Realistically, the liberals and their news media allies are gunning for more political power, but in reality the sheepeople are really concerned about terrorism. The libs are trying to negiotate with the other side, and they isn't going to fly too well with Mister and Misses America. Ever since the 9-11-01 WTC/Pentagon Attack, the Dems haven't been able to get much traciton politically, and this year will be no different. No matter how the news media spins the humanitarian, the poor etc aspects of the world, terrorism will be the watchword.

Witness the fact of the House voting on a non-binding resolution against the war in Iraq, only one Congressman voted for it and it was in a super-safe Democratic district. The news media's ability to "spin" news events has been greatly diminished due to the internet. The media can be outed in the matter of hours, whereas in the past it would take weeks or months.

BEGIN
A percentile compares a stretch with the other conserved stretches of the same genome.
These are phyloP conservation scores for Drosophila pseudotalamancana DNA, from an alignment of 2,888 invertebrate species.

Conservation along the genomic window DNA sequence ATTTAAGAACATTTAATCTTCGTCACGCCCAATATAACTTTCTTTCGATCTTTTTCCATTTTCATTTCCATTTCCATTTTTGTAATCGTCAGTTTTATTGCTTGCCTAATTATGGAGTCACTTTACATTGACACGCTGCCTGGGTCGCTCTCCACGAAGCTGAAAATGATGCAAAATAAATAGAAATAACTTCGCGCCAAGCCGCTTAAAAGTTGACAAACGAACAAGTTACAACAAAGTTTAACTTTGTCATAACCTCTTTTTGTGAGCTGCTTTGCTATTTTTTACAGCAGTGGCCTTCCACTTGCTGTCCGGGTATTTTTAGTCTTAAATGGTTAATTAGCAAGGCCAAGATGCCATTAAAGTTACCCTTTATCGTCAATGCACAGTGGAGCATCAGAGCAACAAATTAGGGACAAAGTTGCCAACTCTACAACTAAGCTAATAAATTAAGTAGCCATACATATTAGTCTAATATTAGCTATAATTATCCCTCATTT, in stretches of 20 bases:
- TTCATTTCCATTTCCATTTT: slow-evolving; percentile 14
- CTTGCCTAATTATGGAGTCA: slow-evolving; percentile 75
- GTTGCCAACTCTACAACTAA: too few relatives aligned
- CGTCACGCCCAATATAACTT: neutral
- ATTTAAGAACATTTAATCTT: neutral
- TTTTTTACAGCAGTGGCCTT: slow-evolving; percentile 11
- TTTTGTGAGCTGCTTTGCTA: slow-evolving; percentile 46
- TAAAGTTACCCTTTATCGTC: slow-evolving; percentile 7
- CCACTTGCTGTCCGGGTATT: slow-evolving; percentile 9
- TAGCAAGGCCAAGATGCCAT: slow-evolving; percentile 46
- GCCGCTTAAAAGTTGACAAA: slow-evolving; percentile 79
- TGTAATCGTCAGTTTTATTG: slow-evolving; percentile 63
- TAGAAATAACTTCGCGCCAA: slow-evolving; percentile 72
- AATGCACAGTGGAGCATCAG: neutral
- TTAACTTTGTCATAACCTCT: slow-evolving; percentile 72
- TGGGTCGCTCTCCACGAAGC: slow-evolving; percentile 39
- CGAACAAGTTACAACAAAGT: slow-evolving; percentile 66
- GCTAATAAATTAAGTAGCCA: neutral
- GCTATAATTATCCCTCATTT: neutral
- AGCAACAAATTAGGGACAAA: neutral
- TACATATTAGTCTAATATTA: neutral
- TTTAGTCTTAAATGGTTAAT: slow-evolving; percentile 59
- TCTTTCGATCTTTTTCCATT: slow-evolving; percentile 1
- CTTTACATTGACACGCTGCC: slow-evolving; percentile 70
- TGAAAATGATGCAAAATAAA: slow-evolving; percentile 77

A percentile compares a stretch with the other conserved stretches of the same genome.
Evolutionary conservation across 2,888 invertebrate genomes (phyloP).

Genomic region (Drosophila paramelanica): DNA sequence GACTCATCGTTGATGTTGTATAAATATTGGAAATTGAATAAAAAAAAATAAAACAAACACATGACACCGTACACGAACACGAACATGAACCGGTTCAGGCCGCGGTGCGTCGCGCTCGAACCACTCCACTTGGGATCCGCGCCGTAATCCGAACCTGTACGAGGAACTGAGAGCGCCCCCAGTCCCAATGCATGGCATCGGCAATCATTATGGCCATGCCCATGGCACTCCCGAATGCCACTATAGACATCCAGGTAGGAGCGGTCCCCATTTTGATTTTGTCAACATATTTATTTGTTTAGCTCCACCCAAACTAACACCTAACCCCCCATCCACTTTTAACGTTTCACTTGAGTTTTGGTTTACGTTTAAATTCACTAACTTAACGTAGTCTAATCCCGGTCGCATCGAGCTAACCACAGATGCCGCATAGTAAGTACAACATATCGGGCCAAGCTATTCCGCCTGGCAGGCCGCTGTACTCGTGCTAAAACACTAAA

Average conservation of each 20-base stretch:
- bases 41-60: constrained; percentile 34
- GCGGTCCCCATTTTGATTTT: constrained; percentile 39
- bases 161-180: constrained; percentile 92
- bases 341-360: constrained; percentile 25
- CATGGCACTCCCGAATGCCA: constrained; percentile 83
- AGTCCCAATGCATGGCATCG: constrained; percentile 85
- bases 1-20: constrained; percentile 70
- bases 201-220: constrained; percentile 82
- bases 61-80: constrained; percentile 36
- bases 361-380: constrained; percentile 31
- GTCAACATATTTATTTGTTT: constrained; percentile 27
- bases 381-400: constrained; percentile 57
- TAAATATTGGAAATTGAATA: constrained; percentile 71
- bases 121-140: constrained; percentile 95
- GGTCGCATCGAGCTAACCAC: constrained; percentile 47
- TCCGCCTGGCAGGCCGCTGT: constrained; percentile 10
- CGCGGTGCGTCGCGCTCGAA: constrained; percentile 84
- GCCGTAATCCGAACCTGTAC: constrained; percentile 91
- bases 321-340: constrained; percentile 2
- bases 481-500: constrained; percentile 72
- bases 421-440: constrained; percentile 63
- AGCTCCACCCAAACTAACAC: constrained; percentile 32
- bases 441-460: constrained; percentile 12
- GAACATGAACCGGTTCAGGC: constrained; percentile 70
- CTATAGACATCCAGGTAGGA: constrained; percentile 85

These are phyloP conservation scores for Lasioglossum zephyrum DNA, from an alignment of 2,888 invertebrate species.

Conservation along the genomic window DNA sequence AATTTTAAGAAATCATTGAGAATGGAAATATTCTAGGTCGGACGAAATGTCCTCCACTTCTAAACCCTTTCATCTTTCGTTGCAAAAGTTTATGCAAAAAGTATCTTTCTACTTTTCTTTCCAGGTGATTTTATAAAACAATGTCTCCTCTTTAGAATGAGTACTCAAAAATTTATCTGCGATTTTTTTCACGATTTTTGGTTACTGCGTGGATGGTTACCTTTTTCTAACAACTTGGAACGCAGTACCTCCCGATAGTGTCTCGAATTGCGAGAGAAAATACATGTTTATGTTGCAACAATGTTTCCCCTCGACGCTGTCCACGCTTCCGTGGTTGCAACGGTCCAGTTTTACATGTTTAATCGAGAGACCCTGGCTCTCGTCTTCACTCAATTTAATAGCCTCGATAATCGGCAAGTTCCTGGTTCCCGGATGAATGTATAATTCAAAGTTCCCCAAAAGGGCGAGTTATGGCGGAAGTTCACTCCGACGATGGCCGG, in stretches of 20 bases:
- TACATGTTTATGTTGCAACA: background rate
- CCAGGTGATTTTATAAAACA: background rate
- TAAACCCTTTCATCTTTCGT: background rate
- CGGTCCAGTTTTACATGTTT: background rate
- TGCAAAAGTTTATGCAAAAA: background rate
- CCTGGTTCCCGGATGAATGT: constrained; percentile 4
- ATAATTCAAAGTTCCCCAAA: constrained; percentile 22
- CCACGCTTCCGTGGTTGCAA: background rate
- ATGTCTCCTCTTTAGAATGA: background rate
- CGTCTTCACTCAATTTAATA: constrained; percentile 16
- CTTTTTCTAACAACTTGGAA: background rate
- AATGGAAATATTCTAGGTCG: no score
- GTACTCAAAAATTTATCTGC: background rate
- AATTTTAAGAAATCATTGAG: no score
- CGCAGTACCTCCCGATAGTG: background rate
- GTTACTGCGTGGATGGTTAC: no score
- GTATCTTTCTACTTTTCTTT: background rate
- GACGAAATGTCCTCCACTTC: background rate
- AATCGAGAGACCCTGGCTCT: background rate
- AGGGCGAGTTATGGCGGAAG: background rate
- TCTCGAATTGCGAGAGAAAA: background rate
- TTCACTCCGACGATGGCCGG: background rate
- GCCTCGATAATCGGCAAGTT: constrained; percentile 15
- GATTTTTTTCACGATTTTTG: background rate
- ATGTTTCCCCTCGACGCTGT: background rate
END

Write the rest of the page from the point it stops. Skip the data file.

Link Posted: 8/20/2006 9:02:42 AM EDT
Link Posted: 8/20/2006 9:32:12 AM EDT

Originally Posted By Old_Painless:

Originally Posted By Hebrew_Battle_Rifle:
I have voted Repub since the second term of Ronald Reagan. I am no longer a party voter. I will not vote for an incumbent this November.


So.

You're just going to let the liberal gun-grabbers take office?


Doesn't sound like a good idea does it?
Link Posted: 8/20/2006 9:33:43 AM EDT

Originally Posted By spartacus2002:

Originally Posted By Old_Painless:

Originally Posted By Hebrew_Battle_Rifle:
I have voted Repub since the second term of Ronald Reagan. I am no longer a party voter. I will not vote for an incumbent this November.


So.

You're just going to let the liberal gun-grabbers take office?


his point is that there is no point in eating the shit sandwich and convincing himself it's prime rib...

The Republicans, who have become the party of big government programs and la reconquista, need to spend a few years in the wilderness so they can learn to appreciate their base.


I understood his point.

His point is wrong.